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This is a question many new investors must ask as they wade into the heavy topics around crypto-currency. I analyze the differences that impact personal financial risk between Bitcoin, Ethereum, and XRP. As hedge funds and other institutional investors enter crypto, it's a question that larger organizations will be asking as well. Hope you enjoy the read, and please leave any feedback below. Feel free to share my blog with anybody else or on any other medium & thank you for doing so! My blog announcements on other media: Twitter Reddit r/Ripple Reddit r/xrp Reddit r/CryptoCurrency Reddit r/CryptoMarkets Bitcointalk - alt coin sub forum Bitcointalk - XRP speculation thread
Proof of Work consensus algorithms require the usage of massive amounts of electricity, for CPUs to mine for bitcoins and other alt coins. For bitcoin, it's coal-fueled mining facilities in China have become a subject of much attention and debate, as the miner's interests are only about generating bitcoins as a mining reward. They do not focus on other metrics, such as uptime and network stability, as Ripple does. Here are some pictures of one such mining operation: In contrast, other types of consensus algorithms do not require this energy, because consensus can be achieved in other ways. When it comes to blockchains, the most common alternative is a hybrid of a consensus approach known as "Proof of Stake," where the consensus is achieved by nodes that have the most "stake" or amount of coins. (source: https://en.wikipedia.org/wiki/Proof-of-stake ) This approach is still considered a bit of a novelty, and requires a hybrid approach to start off the blockchain at its beginning stages - essentially hard-coding in a starting distribution of the stake to initiate the protocol. The other consensus algorithm is one that has been proven stable over many years of use; the XRP consensus, which uses a byzantine consensus algorithm. It's not considered a proof of work or a proof of state, but instead is centered around a "voting" mechanism among trusted nodes on a network. This means that no "mining" is necessary on the RCL, and it is by far the most energy-efficient method of achieving transaction confirmations, even more so than a hybrid Proof of Stake. The enery consumption of those networks (such as ETH or BTC) is no small matter. Bitcoin currently is estimated to generate 2,000,000 metric tons of CO2 every year. I have seen no such estimate yet of Ethereum, but because it's a POW blockchain, it will require or imply electrical consumption to fuel its consensus algorithm, and to keep it's network secure (source: reddit.com/r/ethereum/comments/3mchof/question_why_switch_to_pos/ ) The general public has shown a tendency to opt for "green energy" solutions in almost every industry where they know about the choice, or it's clearly labeled. In the case of crypto-currency, Ripple has chosen not to trumpet the "green-ness" of their solution, instead focusing on its incredible efficiency, but for me, it's good to know that the environment is benefiting from my choice of investment as well! Stay Green! Buy XRP!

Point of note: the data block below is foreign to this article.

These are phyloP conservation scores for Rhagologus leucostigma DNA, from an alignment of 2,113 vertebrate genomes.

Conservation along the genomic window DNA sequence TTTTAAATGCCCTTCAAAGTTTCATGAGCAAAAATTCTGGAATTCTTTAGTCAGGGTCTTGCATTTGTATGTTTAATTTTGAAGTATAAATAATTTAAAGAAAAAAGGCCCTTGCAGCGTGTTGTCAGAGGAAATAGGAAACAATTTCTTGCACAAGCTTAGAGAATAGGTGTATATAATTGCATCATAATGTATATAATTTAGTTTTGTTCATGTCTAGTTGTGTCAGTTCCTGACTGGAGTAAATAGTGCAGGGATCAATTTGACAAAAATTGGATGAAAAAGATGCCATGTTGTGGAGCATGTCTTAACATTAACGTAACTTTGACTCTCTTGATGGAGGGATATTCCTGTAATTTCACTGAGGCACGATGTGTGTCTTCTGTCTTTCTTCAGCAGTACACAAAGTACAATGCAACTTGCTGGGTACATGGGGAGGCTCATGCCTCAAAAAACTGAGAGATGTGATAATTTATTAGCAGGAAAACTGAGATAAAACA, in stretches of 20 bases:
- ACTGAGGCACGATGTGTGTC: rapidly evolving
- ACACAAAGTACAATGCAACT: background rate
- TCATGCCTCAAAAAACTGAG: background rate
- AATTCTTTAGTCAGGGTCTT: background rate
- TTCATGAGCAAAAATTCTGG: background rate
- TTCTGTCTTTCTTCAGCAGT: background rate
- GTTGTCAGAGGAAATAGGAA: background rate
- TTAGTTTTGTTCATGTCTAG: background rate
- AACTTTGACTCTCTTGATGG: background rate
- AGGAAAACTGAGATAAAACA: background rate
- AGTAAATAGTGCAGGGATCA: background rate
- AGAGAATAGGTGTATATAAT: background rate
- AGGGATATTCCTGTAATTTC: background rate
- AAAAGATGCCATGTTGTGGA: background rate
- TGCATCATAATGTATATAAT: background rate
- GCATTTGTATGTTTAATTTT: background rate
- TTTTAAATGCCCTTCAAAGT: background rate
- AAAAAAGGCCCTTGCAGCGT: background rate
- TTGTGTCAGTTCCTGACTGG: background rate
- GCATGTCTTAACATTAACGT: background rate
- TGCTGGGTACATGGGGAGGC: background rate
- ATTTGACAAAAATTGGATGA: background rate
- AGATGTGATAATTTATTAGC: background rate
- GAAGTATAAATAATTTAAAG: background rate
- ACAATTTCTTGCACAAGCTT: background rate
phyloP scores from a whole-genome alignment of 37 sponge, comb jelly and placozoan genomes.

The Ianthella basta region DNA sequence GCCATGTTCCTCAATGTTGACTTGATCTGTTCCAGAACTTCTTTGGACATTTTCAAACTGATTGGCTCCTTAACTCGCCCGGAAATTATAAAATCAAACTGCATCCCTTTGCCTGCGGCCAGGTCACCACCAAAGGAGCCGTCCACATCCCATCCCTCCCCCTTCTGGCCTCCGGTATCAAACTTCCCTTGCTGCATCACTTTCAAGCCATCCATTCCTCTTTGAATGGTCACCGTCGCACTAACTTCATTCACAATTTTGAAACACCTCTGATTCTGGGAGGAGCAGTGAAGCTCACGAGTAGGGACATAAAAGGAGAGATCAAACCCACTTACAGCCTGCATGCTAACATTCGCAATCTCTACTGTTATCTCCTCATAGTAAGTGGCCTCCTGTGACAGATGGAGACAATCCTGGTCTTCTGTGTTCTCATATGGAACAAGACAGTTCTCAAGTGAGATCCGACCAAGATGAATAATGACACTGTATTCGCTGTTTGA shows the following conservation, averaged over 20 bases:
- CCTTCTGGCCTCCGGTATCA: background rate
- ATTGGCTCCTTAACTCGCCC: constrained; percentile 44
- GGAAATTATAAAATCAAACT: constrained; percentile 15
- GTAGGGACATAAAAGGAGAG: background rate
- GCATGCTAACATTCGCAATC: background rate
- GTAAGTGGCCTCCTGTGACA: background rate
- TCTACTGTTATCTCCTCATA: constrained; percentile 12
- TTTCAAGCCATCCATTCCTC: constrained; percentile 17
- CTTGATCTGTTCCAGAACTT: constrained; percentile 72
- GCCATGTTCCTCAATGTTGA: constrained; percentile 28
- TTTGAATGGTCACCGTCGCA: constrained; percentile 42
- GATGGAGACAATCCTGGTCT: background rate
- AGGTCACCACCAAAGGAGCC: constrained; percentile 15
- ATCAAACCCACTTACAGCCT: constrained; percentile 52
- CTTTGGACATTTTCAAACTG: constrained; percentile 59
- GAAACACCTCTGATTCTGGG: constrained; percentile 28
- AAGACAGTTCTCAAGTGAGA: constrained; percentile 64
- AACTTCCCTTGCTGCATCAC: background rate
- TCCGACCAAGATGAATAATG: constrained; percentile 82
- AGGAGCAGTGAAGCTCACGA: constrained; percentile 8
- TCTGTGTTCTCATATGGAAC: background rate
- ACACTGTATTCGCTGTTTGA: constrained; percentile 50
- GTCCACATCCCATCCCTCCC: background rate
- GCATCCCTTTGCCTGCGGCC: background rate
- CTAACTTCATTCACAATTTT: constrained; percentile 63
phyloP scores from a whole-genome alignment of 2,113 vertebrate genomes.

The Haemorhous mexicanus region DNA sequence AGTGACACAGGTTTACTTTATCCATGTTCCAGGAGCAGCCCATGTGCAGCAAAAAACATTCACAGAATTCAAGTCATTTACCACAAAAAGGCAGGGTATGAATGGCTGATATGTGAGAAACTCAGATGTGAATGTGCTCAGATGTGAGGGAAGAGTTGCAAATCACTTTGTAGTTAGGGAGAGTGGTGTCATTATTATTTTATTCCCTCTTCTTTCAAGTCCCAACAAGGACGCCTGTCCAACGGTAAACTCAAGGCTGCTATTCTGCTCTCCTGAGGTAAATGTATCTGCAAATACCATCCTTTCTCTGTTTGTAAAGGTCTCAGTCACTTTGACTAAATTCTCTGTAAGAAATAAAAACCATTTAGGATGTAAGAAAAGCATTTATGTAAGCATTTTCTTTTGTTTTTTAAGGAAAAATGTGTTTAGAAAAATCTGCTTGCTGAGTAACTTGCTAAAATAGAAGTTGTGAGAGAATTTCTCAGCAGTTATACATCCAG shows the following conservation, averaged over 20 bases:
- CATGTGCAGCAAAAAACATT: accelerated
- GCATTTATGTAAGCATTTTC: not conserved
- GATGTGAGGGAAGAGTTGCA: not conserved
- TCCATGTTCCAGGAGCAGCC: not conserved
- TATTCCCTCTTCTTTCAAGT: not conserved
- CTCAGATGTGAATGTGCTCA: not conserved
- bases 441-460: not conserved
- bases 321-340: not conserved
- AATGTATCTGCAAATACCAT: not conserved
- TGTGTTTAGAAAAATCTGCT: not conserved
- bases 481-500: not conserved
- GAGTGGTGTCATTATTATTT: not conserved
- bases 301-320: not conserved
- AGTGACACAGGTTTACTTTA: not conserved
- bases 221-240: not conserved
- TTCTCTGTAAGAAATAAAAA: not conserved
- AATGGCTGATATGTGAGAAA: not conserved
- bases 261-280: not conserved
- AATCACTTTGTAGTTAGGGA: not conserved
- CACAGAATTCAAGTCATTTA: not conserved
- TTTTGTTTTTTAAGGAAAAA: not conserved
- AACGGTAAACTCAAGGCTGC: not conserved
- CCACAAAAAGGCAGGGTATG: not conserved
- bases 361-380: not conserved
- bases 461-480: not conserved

Tweet and corresponding reddit post from Viad Zamfir on proof of work that I thought you all might enjoy. If bitcoin can't resolve its scaling issue, how will it ever resolve it's consensus problems. Both ETH and BTC have a long road ahead.